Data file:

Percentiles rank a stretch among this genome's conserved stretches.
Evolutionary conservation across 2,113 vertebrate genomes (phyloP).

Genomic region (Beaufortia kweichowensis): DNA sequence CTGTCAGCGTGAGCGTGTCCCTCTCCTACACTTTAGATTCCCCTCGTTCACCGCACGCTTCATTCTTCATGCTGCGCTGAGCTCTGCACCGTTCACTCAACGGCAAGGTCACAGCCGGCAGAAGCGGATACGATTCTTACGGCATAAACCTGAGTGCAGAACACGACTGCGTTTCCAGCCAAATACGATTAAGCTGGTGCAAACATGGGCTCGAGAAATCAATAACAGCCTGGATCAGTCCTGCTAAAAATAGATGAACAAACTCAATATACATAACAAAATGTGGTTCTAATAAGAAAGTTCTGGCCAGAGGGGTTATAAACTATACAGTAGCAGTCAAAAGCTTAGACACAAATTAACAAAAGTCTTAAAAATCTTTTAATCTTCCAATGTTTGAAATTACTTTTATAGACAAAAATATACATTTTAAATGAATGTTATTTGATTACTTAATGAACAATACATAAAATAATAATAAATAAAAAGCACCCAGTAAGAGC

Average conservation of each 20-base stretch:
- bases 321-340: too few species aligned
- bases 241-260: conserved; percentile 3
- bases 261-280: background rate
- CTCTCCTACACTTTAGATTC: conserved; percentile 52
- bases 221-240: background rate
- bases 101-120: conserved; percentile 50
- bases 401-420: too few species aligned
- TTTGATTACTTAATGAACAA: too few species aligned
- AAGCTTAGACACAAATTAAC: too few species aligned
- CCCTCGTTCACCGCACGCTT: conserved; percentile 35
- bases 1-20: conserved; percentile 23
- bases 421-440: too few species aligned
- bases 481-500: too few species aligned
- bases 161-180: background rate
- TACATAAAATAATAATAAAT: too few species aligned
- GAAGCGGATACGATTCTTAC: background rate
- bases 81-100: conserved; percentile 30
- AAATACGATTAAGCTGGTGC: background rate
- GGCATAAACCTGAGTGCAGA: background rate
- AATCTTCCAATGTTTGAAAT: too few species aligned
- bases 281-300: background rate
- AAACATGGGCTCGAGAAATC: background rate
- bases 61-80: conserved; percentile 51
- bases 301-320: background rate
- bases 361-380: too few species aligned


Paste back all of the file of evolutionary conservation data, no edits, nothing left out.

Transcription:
Percentiles rank a stretch among this genome's conserved stretches.
Evolutionary conservation across 2,113 vertebrate genomes (phyloP).

Genomic region (Beaufortia kweichowensis): DNA sequence CTGTCAGCGTGAGCGTGTCCCTCTCCTACACTTTAGATTCCCCTCGTTCACCGCACGCTTCATTCTTCATGCTGCGCTGAGCTCTGCACCGTTCACTCAACGGCAAGGTCACAGCCGGCAGAAGCGGATACGATTCTTACGGCATAAACCTGAGTGCAGAACACGACTGCGTTTCCAGCCAAATACGATTAAGCTGGTGCAAACATGGGCTCGAGAAATCAATAACAGCCTGGATCAGTCCTGCTAAAAATAGATGAACAAACTCAATATACATAACAAAATGTGGTTCTAATAAGAAAGTTCTGGCCAGAGGGGTTATAAACTATACAGTAGCAGTCAAAAGCTTAGACACAAATTAACAAAAGTCTTAAAAATCTTTTAATCTTCCAATGTTTGAAATTACTTTTATAGACAAAAATATACATTTTAAATGAATGTTATTTGATTACTTAATGAACAATACATAAAATAATAATAAATAAAAAGCACCCAGTAAGAGC

Average conservation of each 20-base stretch:
- bases 321-340: too few species aligned
- bases 241-260: conserved; percentile 3
- bases 261-280: background rate
- CTCTCCTACACTTTAGATTC: conserved; percentile 52
- bases 221-240: background rate
- bases 101-120: conserved; percentile 50
- bases 401-420: too few species aligned
- TTTGATTACTTAATGAACAA: too few species aligned
- AAGCTTAGACACAAATTAAC: too few species aligned
- CCCTCGTTCACCGCACGCTT: conserved; percentile 35
- bases 1-20: conserved; percentile 23
- bases 421-440: too few species aligned
- bases 481-500: too few species aligned
- bases 161-180: background rate
- TACATAAAATAATAATAAAT: too few species aligned
- GAAGCGGATACGATTCTTAC: background rate
- bases 81-100: conserved; percentile 30
- AAATACGATTAAGCTGGTGC: background rate
- GGCATAAACCTGAGTGCAGA: background rate
- AATCTTCCAATGTTTGAAAT: too few species aligned
- bases 281-300: background rate
- AAACATGGGCTCGAGAAATC: background rate
- bases 61-80: conserved; percentile 51
- bases 301-320: background rate
- bases 361-380: too few species aligned